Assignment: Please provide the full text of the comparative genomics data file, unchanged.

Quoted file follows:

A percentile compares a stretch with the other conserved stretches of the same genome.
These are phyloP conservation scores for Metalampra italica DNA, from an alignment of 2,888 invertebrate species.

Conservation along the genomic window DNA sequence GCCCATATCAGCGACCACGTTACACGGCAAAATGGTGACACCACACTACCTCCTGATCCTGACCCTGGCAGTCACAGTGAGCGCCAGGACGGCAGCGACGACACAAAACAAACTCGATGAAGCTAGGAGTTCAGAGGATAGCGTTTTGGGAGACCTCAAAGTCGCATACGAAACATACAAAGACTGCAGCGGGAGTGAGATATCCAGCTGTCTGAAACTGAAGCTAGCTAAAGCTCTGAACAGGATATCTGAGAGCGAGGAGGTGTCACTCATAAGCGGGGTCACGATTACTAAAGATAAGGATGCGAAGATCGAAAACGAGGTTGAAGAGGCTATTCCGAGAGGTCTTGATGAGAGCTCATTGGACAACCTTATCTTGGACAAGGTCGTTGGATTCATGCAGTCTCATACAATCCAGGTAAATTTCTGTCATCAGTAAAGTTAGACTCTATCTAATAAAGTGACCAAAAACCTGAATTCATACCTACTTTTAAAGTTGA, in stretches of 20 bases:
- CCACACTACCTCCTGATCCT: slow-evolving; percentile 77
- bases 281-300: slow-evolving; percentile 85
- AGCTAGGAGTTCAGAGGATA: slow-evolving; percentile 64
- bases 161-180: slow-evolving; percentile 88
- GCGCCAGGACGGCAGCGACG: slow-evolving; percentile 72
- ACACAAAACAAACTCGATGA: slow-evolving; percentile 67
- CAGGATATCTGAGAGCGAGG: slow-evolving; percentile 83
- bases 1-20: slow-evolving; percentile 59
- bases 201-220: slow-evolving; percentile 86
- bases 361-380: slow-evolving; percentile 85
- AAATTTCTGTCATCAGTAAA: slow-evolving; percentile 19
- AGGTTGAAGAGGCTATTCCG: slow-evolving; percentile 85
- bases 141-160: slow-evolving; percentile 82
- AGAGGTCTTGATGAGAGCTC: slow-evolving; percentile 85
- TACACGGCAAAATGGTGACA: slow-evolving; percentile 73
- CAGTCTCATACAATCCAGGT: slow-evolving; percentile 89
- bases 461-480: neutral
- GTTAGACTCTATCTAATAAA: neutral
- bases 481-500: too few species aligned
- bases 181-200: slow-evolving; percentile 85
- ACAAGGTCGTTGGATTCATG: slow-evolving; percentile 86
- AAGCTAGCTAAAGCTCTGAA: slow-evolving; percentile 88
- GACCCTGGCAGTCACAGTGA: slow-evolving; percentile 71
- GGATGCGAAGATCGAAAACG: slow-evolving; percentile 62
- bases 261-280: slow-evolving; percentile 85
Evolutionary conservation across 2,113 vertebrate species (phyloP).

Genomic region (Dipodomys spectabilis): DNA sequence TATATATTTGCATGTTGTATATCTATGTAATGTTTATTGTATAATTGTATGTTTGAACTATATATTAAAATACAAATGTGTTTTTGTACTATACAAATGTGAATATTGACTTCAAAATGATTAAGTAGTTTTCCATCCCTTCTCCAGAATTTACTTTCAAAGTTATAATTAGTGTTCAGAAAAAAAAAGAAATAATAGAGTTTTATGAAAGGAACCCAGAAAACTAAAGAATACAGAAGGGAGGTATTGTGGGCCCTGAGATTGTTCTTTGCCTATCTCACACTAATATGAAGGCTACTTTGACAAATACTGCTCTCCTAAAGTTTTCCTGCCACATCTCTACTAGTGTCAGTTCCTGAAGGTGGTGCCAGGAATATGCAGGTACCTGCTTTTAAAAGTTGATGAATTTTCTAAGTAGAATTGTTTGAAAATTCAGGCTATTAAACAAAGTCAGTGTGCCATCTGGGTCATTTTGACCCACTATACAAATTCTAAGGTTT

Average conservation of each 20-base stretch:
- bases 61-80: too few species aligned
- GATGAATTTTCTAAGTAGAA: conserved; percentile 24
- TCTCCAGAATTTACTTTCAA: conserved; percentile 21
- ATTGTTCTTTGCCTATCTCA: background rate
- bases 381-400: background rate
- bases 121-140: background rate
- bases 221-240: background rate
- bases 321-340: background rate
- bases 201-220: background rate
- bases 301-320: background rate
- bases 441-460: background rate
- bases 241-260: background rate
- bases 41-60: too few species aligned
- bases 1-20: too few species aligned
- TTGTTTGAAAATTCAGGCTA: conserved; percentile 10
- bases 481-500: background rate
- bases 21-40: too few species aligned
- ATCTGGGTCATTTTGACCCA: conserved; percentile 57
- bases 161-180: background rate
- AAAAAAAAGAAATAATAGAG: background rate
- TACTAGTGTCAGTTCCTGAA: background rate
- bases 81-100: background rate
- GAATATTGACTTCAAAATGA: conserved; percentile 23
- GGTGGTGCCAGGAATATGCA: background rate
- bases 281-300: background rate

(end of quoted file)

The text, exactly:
A percentile compares a stretch with the other conserved stretches of the same genome.
These are phyloP conservation scores for Metalampra italica DNA, from an alignment of 2,888 invertebrate species.

Conservation along the genomic window DNA sequence GCCCATATCAGCGACCACGTTACACGGCAAAATGGTGACACCACACTACCTCCTGATCCTGACCCTGGCAGTCACAGTGAGCGCCAGGACGGCAGCGACGACACAAAACAAACTCGATGAAGCTAGGAGTTCAGAGGATAGCGTTTTGGGAGACCTCAAAGTCGCATACGAAACATACAAAGACTGCAGCGGGAGTGAGATATCCAGCTGTCTGAAACTGAAGCTAGCTAAAGCTCTGAACAGGATATCTGAGAGCGAGGAGGTGTCACTCATAAGCGGGGTCACGATTACTAAAGATAAGGATGCGAAGATCGAAAACGAGGTTGAAGAGGCTATTCCGAGAGGTCTTGATGAGAGCTCATTGGACAACCTTATCTTGGACAAGGTCGTTGGATTCATGCAGTCTCATACAATCCAGGTAAATTTCTGTCATCAGTAAAGTTAGACTCTATCTAATAAAGTGACCAAAAACCTGAATTCATACCTACTTTTAAAGTTGA, in stretches of 20 bases:
- CCACACTACCTCCTGATCCT: slow-evolving; percentile 77
- bases 281-300: slow-evolving; percentile 85
- AGCTAGGAGTTCAGAGGATA: slow-evolving; percentile 64
- bases 161-180: slow-evolving; percentile 88
- GCGCCAGGACGGCAGCGACG: slow-evolving; percentile 72
- ACACAAAACAAACTCGATGA: slow-evolving; percentile 67
- CAGGATATCTGAGAGCGAGG: slow-evolving; percentile 83
- bases 1-20: slow-evolving; percentile 59
- bases 201-220: slow-evolving; percentile 86
- bases 361-380: slow-evolving; percentile 85
- AAATTTCTGTCATCAGTAAA: slow-evolving; percentile 19
- AGGTTGAAGAGGCTATTCCG: slow-evolving; percentile 85
- bases 141-160: slow-evolving; percentile 82
- AGAGGTCTTGATGAGAGCTC: slow-evolving; percentile 85
- TACACGGCAAAATGGTGACA: slow-evolving; percentile 73
- CAGTCTCATACAATCCAGGT: slow-evolving; percentile 89
- bases 461-480: neutral
- GTTAGACTCTATCTAATAAA: neutral
- bases 481-500: too few species aligned
- bases 181-200: slow-evolving; percentile 85
- ACAAGGTCGTTGGATTCATG: slow-evolving; percentile 86
- AAGCTAGCTAAAGCTCTGAA: slow-evolving; percentile 88
- GACCCTGGCAGTCACAGTGA: slow-evolving; percentile 71
- GGATGCGAAGATCGAAAACG: slow-evolving; percentile 62
- bases 261-280: slow-evolving; percentile 85
Evolutionary conservation across 2,113 vertebrate species (phyloP).

Genomic region (Dipodomys spectabilis): DNA sequence TATATATTTGCATGTTGTATATCTATGTAATGTTTATTGTATAATTGTATGTTTGAACTATATATTAAAATACAAATGTGTTTTTGTACTATACAAATGTGAATATTGACTTCAAAATGATTAAGTAGTTTTCCATCCCTTCTCCAGAATTTACTTTCAAAGTTATAATTAGTGTTCAGAAAAAAAAAGAAATAATAGAGTTTTATGAAAGGAACCCAGAAAACTAAAGAATACAGAAGGGAGGTATTGTGGGCCCTGAGATTGTTCTTTGCCTATCTCACACTAATATGAAGGCTACTTTGACAAATACTGCTCTCCTAAAGTTTTCCTGCCACATCTCTACTAGTGTCAGTTCCTGAAGGTGGTGCCAGGAATATGCAGGTACCTGCTTTTAAAAGTTGATGAATTTTCTAAGTAGAATTGTTTGAAAATTCAGGCTATTAAACAAAGTCAGTGTGCCATCTGGGTCATTTTGACCCACTATACAAATTCTAAGGTTT

Average conservation of each 20-base stretch:
- bases 61-80: too few species aligned
- GATGAATTTTCTAAGTAGAA: conserved; percentile 24
- TCTCCAGAATTTACTTTCAA: conserved; percentile 21
- ATTGTTCTTTGCCTATCTCA: background rate
- bases 381-400: background rate
- bases 121-140: background rate
- bases 221-240: background rate
- bases 321-340: background rate
- bases 201-220: background rate
- bases 301-320: background rate
- bases 441-460: background rate
- bases 241-260: background rate
- bases 41-60: too few species aligned
- bases 1-20: too few species aligned
- TTGTTTGAAAATTCAGGCTA: conserved; percentile 10
- bases 481-500: background rate
- bases 21-40: too few species aligned
- ATCTGGGTCATTTTGACCCA: conserved; percentile 57
- bases 161-180: background rate
- AAAAAAAAGAAATAATAGAG: background rate
- TACTAGTGTCAGTTCCTGAA: background rate
- bases 81-100: background rate
- GAATATTGACTTCAAAATGA: conserved; percentile 23
- GGTGGTGCCAGGAATATGCA: background rate
- bases 281-300: background rate